Oct. 4 and 5 is Artisan Weekend at Tower Hill with vendors selling handmade creations all weekend. Saturday’s highlights include an apple tasting tour, wreath making, a chamber group featuring baroque favorites, and the opening of internationally renowned designers Patch NYC’s latest show. On Sunday, join in with Russell Powell, author of Apples of New England, for a free talk and apple tasting, listen in with Susan Guagliumi, author of Handmade for the Garden, for creative do-it-yourself techniques, or sign up for a workshop to learn how to make a “Mountain High Apple Pie.”

Tower Hill’s harvest weekend finale is Oct. 11 through 13. Activities include making leaf rubbings on a story walk, participating in a gardening book swap, creating fall crafts, joining a hay ride, sampling apples on a tasting tour, and learning about wild plants in the not-so-wild garden. Backyard chicken expert Terry Golson will host story time with her book Tillie Lays an Egg and Mass Audubon will conduct a Birds of Prey program.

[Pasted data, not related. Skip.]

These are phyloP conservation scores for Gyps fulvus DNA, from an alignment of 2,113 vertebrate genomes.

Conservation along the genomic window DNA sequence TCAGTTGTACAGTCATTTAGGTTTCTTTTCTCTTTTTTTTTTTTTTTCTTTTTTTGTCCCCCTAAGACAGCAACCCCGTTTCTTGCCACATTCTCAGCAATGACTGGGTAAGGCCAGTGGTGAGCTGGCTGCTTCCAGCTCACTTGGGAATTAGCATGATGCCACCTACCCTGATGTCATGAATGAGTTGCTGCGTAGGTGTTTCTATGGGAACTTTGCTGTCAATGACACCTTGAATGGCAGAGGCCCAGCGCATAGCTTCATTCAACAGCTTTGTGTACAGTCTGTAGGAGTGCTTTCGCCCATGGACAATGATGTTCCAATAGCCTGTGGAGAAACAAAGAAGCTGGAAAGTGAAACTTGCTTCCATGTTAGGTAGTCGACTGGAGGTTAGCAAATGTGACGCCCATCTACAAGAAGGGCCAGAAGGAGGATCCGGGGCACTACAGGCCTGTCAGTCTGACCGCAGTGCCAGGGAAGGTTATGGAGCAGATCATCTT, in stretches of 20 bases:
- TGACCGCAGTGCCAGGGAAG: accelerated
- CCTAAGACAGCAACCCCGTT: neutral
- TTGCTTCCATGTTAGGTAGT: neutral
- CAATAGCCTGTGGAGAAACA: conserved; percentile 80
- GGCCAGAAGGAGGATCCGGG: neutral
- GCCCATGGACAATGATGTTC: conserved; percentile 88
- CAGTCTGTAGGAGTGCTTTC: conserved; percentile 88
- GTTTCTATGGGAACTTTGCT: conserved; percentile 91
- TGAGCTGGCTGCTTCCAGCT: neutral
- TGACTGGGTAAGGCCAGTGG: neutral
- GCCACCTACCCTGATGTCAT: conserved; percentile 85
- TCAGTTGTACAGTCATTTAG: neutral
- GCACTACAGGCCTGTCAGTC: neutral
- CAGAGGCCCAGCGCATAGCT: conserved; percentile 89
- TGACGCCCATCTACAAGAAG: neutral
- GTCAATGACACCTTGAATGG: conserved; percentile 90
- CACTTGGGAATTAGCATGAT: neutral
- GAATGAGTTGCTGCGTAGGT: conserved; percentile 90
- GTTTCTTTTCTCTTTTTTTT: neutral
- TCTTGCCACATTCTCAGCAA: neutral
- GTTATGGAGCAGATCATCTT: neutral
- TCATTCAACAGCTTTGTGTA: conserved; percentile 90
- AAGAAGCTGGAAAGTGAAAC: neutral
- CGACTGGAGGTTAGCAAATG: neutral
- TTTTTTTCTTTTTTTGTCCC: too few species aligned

Harvest season means enjoying autumn views of Tower Hill’s 132-acre landscape and Mt. Wachusett, exploring the sustainable – and exquisitely designed – vegetable garden before it yields to winter, and discovering Tower Hill’s rare collection of heirloom apples, including 238 trees and 119 pre-20th century varieties.

For more information on events presented by the nonprofit Tower Hill Botanical Garden at 11 French Drive in Boylston, Mass., please call 508-869-6111, visit, or email

Home of the Worcester County Horticultural Society, Tower Hill Botanic Garden is less than an hour’s drive from Boston, Providence, Springfield, and Hartford and is nationally recognized as one of the finest gardens in the Northeast with more than 80,000 annual visitors and 6,000 active members.